Mapping Diaspora

African American Roots Tourism in Brazil

By Patricia de Santana Pinho

272 pp., 6.125 x 9.25, 4 halftones

  • Paperback ISBN: 978-1-4696-4532-2
    Published: December 2018
  • Hardcover ISBN: 978-1-4696-4531-5
    Published: December 2018
  • eBook ISBN: 978-1-4696-4533-9
    Published: October 2018

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Brazil, like some countries in Africa, has become a major destination for African American tourists seeking the cultural roots of the black Atlantic diaspora. Drawing on over a decade of ethnographic research as well as textual, visual, and archival sources, Patricia de Santana Pinho investigates African American roots tourism, a complex, poignant kind of travel that provides profound personal and collective meaning for those searching for black identity and heritage. It also provides, as Pinho’s interviews with Brazilian tour guides, state officials, and Afro-Brazilian activists reveal, economic and political rewards that support a structured industry.

Pinho traces the origins of roots tourism to the late 1970s, when groups of black intellectuals, artists, and activists found themselves drawn especially to Bahia, the state that in previous centuries had absorbed the largest number of enslaved Africans. African Americans have become frequent travelers across what Pinho calls the "map of Africanness" that connects diasporic communities and stimulates transnational solidarities while simultaneously exposing the unevenness of the black diaspora. Roots tourism, Pinho finds, is a fertile site to examine the tensions between racial and national identities as well as the gendered dimensions of travel, particularly when women are the major roots-seekers.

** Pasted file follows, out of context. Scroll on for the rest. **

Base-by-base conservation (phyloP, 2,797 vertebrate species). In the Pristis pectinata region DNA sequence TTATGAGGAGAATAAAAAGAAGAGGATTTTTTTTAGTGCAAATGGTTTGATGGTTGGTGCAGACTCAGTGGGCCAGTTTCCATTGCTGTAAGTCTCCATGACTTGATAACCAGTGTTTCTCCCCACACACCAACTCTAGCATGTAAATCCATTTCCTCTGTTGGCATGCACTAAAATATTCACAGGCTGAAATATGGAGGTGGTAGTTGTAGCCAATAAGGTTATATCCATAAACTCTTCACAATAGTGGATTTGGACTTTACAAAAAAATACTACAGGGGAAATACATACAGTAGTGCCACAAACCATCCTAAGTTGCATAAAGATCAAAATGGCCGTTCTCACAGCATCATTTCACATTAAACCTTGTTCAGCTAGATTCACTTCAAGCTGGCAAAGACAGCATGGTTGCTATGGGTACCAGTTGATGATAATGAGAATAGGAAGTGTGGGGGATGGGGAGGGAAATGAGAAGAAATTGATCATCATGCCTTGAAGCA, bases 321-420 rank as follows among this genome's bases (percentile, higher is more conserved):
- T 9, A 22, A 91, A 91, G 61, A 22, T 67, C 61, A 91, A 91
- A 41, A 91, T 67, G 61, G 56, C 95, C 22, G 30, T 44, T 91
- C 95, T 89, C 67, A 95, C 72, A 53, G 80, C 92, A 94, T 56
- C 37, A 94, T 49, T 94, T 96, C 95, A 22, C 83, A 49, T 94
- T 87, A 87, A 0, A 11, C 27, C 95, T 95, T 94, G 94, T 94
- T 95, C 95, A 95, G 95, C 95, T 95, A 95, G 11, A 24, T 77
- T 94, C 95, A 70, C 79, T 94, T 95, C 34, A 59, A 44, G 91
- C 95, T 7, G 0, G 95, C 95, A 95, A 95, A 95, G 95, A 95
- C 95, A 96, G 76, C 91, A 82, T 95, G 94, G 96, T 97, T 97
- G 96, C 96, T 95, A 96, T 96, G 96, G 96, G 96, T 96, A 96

About the Author

Patricia de Santana Pinho, associate professor of Latin American and Latino studies at University of California, Santa Cruz, is the author of Mama Africa.
For more information about Patricia de Santana Pinho, visit the Author Page.

Reviews

“The single most sophisticated treatment I have ever read of the encounter and relationship between African Americans and Afro-Brazilians, this exceedingly fine and elegantly written book makes an original and exciting contribution to scholarship on the African diaspora. Pinho brings enormous insight to understanding the mutual perceptions of African Americans and Afro-Brazilians as both engage in a subtly patterned waltz of mutual recognition and nonrecognition.”—John S. Burdick, Syracuse University

“Exploring how and why Brazil has become the most significant country outside of Africa for African American heritage tourists, Pinho makes a valuable theoretical contribution to African diaspora studies. Tourists seeking ‘a shortcut to Africanness’ reveal that interpersonal connections and cultural exchange within the African diaspora are as important as the teleological return to Africa.”—Christopher Dunn, Tulane University